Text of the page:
Over 350,000 men die of prostate cancer every year. Although treatment options such as androgen deprivation therapy and chemotherapy are effective in early stages of the disease, once the disease progresses to metastatic castration-resistant prostate cancer (mCRPC), the prognosis is poor, highlighting the need for new and durable treatment options.

In a first-of-its-kind study on dogs with naturally occurring prostate cancer, veterinary scientists at the University of Tokyo have discovered, blocking CCR4 expressing regulatory T cells (Tregs) that infiltrate into tumors and prevent other immune cells from annihilating tumor cells, may be a promising therapeutic strategy for advanced prostate cancer in dogs and a subset of human patients.

Shingo Maeda, PhD, assistant professor and a veterinary clinical pathologist at the University of Tokyo is lead author on the paper.

“The most significant finding of this study is that a common mechanism (CCL17-CCR4 pathway) is responsible for the intra-tumoral invasion of Tregs in canine and human prostate cancer,” said Shingo Maeda, PhD, assistant professor and a veterinary clinical pathologist at the University of Tokyo, and first author on the paper. “In a preclinical trial in dogs, we showed that CCR4 inhibitors have therapeutic effects by suppressing Treg infiltration.”

The findings are reported in a paper published in the Journal for ImmunoTherapy of Cancer on February 7 (“Anti-CCR4 treatment depletes regulatory T cells and leads to clinical activity in a canine model of advanced prostate cancer“).

Regulatory T cells (brown) are observed in prostate cancer but not in normal prostate [Shingo Maeda, The University of Tokyo].
Maeda said, “We thought that canine and human prostate cancer were similar. Therefore, we hypothesized that there might be a common pathogenesis between canine and human prostate cancer, which led us to this study.” In the study, the scientists explored the pathways used by prostate cancer to evade the immune system and identified an antibody drug that significantly improved survival rates.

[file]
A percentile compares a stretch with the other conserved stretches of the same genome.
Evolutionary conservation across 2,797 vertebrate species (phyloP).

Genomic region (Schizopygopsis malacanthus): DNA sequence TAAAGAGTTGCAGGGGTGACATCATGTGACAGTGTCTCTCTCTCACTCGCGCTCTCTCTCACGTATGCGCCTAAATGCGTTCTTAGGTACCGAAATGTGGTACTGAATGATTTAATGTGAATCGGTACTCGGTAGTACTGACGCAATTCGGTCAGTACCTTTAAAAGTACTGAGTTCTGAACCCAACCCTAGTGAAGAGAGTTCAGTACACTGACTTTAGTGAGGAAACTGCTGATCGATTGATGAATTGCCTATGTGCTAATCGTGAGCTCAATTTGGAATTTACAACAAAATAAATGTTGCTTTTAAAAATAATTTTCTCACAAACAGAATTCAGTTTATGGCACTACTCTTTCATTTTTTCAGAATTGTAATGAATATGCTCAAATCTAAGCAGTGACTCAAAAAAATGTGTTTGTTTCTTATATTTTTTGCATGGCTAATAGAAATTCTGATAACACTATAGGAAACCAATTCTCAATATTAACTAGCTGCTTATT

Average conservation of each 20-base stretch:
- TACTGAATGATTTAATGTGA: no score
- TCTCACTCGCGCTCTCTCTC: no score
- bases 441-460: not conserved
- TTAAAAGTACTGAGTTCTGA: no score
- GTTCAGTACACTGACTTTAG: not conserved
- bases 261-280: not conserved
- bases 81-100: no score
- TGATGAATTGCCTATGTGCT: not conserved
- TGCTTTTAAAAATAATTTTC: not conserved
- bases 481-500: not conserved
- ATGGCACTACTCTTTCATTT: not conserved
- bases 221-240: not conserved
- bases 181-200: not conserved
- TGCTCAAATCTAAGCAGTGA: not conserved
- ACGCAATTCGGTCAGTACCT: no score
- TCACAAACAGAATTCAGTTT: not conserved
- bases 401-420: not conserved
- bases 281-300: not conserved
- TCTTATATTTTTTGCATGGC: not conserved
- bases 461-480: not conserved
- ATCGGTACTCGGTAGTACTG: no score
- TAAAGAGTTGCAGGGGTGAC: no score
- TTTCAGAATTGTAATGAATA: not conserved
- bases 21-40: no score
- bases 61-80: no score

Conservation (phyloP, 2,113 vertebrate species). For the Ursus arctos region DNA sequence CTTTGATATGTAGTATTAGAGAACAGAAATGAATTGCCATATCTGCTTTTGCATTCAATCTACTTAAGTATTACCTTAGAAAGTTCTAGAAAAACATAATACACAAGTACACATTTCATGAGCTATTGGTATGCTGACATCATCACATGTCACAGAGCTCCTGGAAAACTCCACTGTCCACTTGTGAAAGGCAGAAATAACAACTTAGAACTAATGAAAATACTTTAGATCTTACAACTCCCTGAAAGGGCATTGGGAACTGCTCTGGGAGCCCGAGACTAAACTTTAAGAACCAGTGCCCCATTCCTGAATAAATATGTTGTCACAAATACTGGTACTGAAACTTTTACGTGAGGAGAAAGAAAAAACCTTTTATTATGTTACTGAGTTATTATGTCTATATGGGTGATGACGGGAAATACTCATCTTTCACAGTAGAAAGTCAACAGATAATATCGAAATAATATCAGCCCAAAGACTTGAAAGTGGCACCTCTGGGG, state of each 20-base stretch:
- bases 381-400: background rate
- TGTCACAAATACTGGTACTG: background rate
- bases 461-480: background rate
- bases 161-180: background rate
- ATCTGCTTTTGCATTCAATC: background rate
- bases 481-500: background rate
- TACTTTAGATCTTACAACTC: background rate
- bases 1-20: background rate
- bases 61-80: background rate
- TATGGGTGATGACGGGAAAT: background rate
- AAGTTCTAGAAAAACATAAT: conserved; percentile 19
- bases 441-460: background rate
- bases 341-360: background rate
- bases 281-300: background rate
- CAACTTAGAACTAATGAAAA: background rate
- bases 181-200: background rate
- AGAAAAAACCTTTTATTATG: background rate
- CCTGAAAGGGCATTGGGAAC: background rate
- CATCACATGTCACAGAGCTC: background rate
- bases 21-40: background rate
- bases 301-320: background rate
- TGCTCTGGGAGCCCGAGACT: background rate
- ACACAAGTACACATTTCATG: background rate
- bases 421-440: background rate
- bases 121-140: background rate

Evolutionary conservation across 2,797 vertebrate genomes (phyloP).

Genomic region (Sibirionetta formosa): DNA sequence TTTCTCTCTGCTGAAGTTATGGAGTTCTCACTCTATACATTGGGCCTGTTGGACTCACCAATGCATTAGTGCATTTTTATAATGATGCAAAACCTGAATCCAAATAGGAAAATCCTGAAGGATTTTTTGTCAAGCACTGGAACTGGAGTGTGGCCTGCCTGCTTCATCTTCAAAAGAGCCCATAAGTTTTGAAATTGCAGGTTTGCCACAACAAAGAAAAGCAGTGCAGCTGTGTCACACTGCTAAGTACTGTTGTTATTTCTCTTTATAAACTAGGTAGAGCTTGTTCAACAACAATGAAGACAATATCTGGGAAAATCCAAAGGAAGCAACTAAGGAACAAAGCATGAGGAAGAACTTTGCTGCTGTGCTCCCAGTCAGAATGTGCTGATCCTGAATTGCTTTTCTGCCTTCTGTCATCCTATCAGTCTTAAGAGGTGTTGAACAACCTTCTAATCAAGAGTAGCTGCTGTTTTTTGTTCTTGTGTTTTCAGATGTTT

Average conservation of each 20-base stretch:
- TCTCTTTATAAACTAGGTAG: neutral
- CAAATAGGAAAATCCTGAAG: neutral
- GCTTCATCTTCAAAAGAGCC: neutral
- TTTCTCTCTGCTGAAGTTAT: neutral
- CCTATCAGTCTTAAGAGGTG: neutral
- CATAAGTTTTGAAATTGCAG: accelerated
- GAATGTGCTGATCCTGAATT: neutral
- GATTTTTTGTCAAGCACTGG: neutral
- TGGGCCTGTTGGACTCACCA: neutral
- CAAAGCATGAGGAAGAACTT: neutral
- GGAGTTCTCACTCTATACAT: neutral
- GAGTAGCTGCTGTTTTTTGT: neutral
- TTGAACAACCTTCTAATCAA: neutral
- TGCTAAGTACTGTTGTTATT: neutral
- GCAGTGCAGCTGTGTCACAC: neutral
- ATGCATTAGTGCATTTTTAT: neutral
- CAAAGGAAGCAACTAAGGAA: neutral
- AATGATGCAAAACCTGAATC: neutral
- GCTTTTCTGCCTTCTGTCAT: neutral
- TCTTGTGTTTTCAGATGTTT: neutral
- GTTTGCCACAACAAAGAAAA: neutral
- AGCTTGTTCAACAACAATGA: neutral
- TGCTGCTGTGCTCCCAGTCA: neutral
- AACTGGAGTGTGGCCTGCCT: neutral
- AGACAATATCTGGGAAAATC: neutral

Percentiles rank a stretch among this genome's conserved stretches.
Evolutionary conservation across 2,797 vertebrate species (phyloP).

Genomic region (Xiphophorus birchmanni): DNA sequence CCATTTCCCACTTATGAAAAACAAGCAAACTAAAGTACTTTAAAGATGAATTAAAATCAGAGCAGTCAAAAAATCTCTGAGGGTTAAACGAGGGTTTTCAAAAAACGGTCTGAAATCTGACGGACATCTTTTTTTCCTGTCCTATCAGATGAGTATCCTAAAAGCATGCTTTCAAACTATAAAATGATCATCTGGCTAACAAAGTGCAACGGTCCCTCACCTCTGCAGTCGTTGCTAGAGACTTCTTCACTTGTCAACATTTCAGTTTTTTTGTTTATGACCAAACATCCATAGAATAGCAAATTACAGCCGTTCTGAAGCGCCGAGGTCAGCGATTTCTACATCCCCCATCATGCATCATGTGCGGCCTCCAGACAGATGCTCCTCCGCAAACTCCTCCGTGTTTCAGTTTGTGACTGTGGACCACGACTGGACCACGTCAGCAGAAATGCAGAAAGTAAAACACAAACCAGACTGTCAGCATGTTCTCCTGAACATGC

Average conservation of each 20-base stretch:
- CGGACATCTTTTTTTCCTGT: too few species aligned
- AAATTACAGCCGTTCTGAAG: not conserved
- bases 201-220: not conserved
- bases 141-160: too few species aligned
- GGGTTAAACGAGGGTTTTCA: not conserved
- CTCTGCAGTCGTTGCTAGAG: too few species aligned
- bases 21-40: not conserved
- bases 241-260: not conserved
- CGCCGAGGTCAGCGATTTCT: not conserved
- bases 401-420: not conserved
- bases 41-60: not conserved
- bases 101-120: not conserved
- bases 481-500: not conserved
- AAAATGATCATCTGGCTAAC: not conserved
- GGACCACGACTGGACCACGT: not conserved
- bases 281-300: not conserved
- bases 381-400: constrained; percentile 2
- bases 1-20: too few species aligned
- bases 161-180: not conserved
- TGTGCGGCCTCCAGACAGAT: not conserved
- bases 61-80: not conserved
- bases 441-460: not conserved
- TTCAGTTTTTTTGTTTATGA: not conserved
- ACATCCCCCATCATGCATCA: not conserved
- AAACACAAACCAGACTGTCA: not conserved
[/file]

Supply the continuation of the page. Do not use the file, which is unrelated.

Targeting Treg infiltration of tumors is an emerging strategy for immunotherapy in a variety of cancers, but little is known about its efficacy in humans. Although Tregs play an important role in ensuring that immune cells do not attack the body’s own cells, evidence shows some cancer cells can trick Tregs, also called “suppressor” T cells, to inhibit the immune system from recognizing and attacking prostate cancer cells as well.

Tregs that express the transcription factor FOXP3 play a role not only in the suppression of immune response against self-antigens but also inhibit antitumor immunity. FOXP3 controls the rate at which Tregs are produced.

Much of what is known about pathways involved in prostate cancer progression comes from studies in mice. This poses an obstacle for translational efforts since prostate cancers in mice are very different from human cancers in phenotype, gene expression and immune response. Thus far, pre-clinical trials on mice have performed extremely poorly at predicting results in human trials.

“Thankfully ‘man’s best friend’ is once again coming to the rescue,” said Maeda. “The prostate glands of dogs share a great deal of similarities with those of people. They are actually the only other animal that suffers from a significant incidence of prostate cancer, and the cancer has very similar clinical features, including late-age onset and the pattern of cancer growth, to that in humans.”

In this study, the researchers used dogs with naturally occurring prostate cancer to study the molecular mechanism that underlies Treg infiltration and to test the efficacy of the anti-Treg immunotherapy.

Using immunohistochemistry, the investigators evaluated and compared tumor infiltrating Tregs in prostate cancers in dogs and humans. Thereafter, using RNA sequencing and protein analyses, the researchers showed a possible link between an increase of tumor infiltrating Tregs and the production of the chemokine CCL17, a protein that attracts Tregs by binding to CCR4, a chemokine receptor.

“We integrated canine and human gene expression data and used a technique called T-SNE [t-distributed stochastic neighbor embedding] to show the similarity between some human prostate cancer patients and canine prostate cancer,” said Maeda. “Although there are hurdles in comparing gene expression across species, we believe that we were able to show the similarity through this method.”

The authors use a clinical dataset of human prostate cancer to compare gene expression in humans and dogs. The researchers conducted a preclinical trial on dogs using mogamulizumab — an antibody drug cloned from other leukocytes (white blood cells) that blocks the CCR4 receptor. Compared to control dogs who did not receive the drug, dogs with prostate cancer that were treated with mogamulizumab showed decreased circulation of Tregs and increased survival with a low incidence of adverse side effects.

Maeda said, “Having demonstrated the use of dogs as a model for advanced prostate cancer studies, we now hope to perform clinical trials and continue the research on the anti-CCR4 antibody drugs in human patients.”

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